With Mad Men behind her, Kiernan Shipka, who played Sally Draper on the popular AMC drama, is moving on to new projects. One & Two, which you can sample in the exclusive trailer above, marks the 15-year-old actress’s first role since Men signed off. And like Sally in Men, Shipka’s character in One & Two, Eva, deals with some rough family circumstances. But that’s where the similarities end.
One & Two, opening in theaters and VOD Aug. 14, is a period drama about two siblings held captive by their father. Just as things seem hopeless they discover an unbelievable means of escape, enabling them to find relief — and eventually plot revenge.
An impressively eloquent Shipka spoke with Yahoo Movies recently about her new film role, her new career strategy, and college life. (Yes, Shipka is something of a wunderkind, already taking college courses!)
What drew you to One & Two?
It is actually the first project I did post-Mad Men. When I read the script, I was really intrigued because there were these gray areas, and I was just wanting to know more and more. I was very interested and captivated with the story. And then I talked to Andrew [Droz Palermo, writer-director] over Skype — he was actually in North Carolina at the time setting up for production. I just thought he had a really on-point vision. The film turned out to be very artful, too. I knew that Autumn Durald [Palo Alto] was involved. I knew she was going to be the cinematographer, which was huge for me because I’m a fan of her work. The whole thing just came together for me.
What were those gray areas for you?
It’s this mystery, this building thing. For me it’s about this familial bond. And you want to know more and more about what’s causing all these things. You tend to see exemplified in Zac [Timothée Chalamet] and Eva familial strength, which is one of the major themes of the film.
Like Sally in Mad Men, your character Eva in One & Two deals with serious familial drama. Why do you think this type of material suits you?
My characters have all been children [laughs], therefore having to deal with family issues — a common occurrence with characters in their teens. I think that characters and things with depth and drama and a very flawed, real interpretation is definitely something I’m totally drawn to.
This is your first project to come out after Mad Men. You’re such a beloved character on that show. Now that some time has passed since the finale, how are you feeling about it?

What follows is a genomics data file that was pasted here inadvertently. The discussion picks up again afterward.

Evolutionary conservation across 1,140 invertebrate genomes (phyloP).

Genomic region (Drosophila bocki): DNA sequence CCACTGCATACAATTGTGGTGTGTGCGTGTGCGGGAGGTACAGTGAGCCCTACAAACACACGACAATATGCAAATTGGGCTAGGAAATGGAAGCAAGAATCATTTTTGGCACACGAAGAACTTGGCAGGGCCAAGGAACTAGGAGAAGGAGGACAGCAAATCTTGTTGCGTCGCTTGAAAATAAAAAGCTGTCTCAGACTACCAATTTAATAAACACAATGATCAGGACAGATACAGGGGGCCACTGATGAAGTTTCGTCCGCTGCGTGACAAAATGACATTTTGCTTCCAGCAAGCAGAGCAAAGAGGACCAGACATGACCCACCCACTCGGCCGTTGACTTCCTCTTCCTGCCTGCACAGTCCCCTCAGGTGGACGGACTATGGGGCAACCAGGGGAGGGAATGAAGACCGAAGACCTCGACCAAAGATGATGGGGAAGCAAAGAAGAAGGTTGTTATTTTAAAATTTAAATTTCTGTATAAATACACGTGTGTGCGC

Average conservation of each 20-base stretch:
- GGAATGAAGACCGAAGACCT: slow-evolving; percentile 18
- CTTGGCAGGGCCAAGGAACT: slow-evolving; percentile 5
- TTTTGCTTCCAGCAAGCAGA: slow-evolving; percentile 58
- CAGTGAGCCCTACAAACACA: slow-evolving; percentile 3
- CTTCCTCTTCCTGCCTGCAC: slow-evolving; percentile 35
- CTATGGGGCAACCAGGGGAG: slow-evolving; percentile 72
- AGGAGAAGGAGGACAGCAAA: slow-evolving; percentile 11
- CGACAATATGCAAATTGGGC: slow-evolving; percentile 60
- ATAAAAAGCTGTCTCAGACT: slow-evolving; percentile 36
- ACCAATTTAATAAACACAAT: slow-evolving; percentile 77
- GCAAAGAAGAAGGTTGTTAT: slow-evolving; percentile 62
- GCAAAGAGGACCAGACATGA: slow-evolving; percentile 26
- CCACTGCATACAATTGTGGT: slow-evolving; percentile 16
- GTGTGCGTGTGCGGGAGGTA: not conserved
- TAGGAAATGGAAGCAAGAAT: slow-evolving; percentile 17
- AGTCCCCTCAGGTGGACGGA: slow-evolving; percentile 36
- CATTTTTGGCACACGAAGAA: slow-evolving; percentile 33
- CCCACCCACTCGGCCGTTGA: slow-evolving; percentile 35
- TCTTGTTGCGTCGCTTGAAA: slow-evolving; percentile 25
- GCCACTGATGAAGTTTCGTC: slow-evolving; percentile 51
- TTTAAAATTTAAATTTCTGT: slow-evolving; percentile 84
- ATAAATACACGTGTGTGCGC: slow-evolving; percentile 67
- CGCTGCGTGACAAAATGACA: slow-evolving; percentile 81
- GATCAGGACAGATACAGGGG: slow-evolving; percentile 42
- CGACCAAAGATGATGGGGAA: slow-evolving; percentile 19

Very grateful that it happened [laughs].
Do you have a sense that fans are closely watching your next moves?
If people are paying attention to what I’m doing, that’s very cool. I hope I make good decisions!
You’re also in two upcoming movies that seem to be stretching you beyond dramatic fare — the comedy Fan Girl with Meg Ryan, in which you star, and then a horror movie called February. Was that the intention — to exercise more range?
It’s funny, the movies I’ve done since [Mad Men] have been one comedy, one drama, one horror, but I didn’t intentionally choose three different genres. That’s just how it all came about. As much as I love drama I love comedy too. If I could balance all those genres that I like, that’s the ideal situation.
What’s your level of interest in big studio films?
I’m absolutely interested in studio film. For me it’s all about where the material is — whether it be an independent film or a big production. It’s about working with great people and a good story and overall enjoying the experience.
How are you approaching your career right now? Do you plan to go to college? How would that affect your acting projects?
I’m actually doing courses online right now. College courses. So that’s the start of that. It started at the beginning of the year.
Have you technically graduated high school?
What’s interesting you in college so far?
I’m on my third course right now so I totally don’t know [yet] what I want to study. Right now it’s getting credits, learning new things, and taking different classes to see what I like.
What school is it through?
It’s an online program via a regular bricks-and-mortar school… [the University of] Michigan.
Jon Hamm recently gave his Mad Men spinoff idea — a show that focuses solely on Sally. Firstly, would you star in such a show? Secondly, have there been any real discussions around that idea? I think fans would flock to it.
Oh, I don’t think there will be a Sally show. I don’t know, though. I’m up for it! But, really, I don’t know. Jon’s idea was great.
I think so, too! Then we get to see her grow up in the 1970s.
Have you made peace with Mad Men, and completely retired Sally?
I totally have made peace with the show ending. I think the ending was — personally, as a fan, too — I think it was very very satisfying and I’m really happy and melancholy about the whole thing.
Ellar Coltrane from Boyhood told us he had a lot of funny encounters with fans, strangers who spoke to him as if they already knew him. Like him, we’ve seen you grow up before our eyes. Do you ever get fans who misperceive the line between reality and fiction?
Yeah. I’m definitely approached as Sally Draper a lot. A little less now that the show is over. There’s definitely that conversation of telling me how bad my family situation is [laughs]. And I say, “Yeah, but that’s not real life.” But I think it’s the ultimate honor that someone would be so into a character and love it so much that they feel that attachment. That’s super cool!
What’s your best memory from filming One & Two?
The whole One & Two filming experience was great. Some moments that stick out: For a large portion of the shoot we were filming at this place called Horne Creek Farm [a historical landmark in North Carolina]. It was being there with the rest of the cast and laughing and having fun and filming. … All the underwater stuff we did in an aquatic center and that was really cool to experience. It was all great.